It's been a while since I looked at this code -- I work for sister company ThinkGeek now -- but scanning over our public repository here are some of the interesting parts:
plugs/Tags/tags_updateclouts.pl - the tags_peerclout table is the way that each type of clout is built. It has fixed entries at gen=0, the zeroth generation, which would typically be the Slashdot editors or other users considered reliable and definitive. To build gen=1, the code looks at how many users tagged or voted on the same objects as the gen=0 users did, and assigns the gen=1 users scores based on similarity (or difference). Then from the gen=1 users, gen=2 users are assigned scores similarly, and so on.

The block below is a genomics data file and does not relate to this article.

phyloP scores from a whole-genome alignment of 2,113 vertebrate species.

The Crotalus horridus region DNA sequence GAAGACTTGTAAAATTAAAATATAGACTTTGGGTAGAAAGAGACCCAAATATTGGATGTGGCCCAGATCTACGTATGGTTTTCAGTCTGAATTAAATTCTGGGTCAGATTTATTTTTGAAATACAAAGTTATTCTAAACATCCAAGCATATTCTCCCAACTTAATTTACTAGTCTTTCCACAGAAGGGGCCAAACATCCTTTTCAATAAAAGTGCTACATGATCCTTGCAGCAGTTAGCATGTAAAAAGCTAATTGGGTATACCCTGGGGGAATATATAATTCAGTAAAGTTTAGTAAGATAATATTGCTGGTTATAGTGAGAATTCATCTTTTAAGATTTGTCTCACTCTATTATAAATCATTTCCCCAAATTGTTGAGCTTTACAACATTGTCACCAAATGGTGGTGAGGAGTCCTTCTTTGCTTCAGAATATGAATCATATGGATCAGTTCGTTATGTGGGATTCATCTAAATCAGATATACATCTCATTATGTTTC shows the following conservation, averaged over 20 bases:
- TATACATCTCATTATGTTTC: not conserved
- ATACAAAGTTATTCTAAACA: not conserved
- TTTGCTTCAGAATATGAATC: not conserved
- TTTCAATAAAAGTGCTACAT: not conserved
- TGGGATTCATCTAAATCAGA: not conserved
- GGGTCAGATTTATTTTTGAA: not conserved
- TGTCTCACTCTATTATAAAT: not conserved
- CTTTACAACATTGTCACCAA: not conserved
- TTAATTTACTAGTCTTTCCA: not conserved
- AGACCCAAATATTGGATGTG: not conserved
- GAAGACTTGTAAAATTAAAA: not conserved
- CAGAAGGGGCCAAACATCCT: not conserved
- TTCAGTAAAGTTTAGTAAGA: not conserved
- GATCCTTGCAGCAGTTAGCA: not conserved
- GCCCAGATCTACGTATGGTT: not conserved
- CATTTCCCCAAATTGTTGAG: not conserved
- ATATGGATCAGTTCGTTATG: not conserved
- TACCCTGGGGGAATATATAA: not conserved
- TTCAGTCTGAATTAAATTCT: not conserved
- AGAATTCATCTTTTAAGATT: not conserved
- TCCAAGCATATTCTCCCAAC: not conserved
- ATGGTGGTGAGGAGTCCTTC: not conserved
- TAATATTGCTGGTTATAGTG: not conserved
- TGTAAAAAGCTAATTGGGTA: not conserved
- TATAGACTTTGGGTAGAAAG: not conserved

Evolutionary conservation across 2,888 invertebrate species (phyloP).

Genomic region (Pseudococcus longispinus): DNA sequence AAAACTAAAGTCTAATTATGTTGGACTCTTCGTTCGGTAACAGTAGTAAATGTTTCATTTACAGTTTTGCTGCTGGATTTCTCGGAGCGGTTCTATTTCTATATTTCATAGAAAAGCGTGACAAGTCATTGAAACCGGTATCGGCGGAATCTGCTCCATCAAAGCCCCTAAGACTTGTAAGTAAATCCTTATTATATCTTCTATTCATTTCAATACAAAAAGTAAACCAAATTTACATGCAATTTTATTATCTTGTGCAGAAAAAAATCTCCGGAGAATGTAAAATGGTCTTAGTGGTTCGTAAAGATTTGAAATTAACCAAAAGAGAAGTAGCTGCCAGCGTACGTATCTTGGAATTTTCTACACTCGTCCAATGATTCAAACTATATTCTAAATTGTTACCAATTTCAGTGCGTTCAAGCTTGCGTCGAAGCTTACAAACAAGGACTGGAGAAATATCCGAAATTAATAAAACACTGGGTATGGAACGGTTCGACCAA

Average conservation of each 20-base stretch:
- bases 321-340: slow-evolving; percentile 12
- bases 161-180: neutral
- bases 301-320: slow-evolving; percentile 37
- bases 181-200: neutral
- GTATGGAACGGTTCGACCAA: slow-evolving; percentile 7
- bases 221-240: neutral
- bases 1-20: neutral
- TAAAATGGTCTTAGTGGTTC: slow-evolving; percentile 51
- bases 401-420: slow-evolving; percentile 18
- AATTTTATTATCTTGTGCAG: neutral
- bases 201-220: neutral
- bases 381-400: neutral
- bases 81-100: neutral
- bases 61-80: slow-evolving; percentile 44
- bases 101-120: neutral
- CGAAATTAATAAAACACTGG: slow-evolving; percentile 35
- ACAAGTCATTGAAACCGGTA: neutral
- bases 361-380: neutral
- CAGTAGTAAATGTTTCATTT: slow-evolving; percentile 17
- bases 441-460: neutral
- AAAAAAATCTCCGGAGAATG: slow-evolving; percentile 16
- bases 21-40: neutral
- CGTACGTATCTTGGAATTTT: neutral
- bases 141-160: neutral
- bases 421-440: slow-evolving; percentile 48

The gen=0 entries in that table "designate one or more contributing authorities by delegating to each a specific quantity of authority." I don't think I could describe that better myself.
plugins/Tags/Clout/Vote.pm process_nextgen() - here's where each new generation of user clout is successively determined, for firehose votes in particular. Line 194 invokes the algorithm and line 203 assigns that user their new voting clout. This iterative process is the automated method through which "each contributing authority may in turn designate and delegate authority to one or more additional contributing authorities."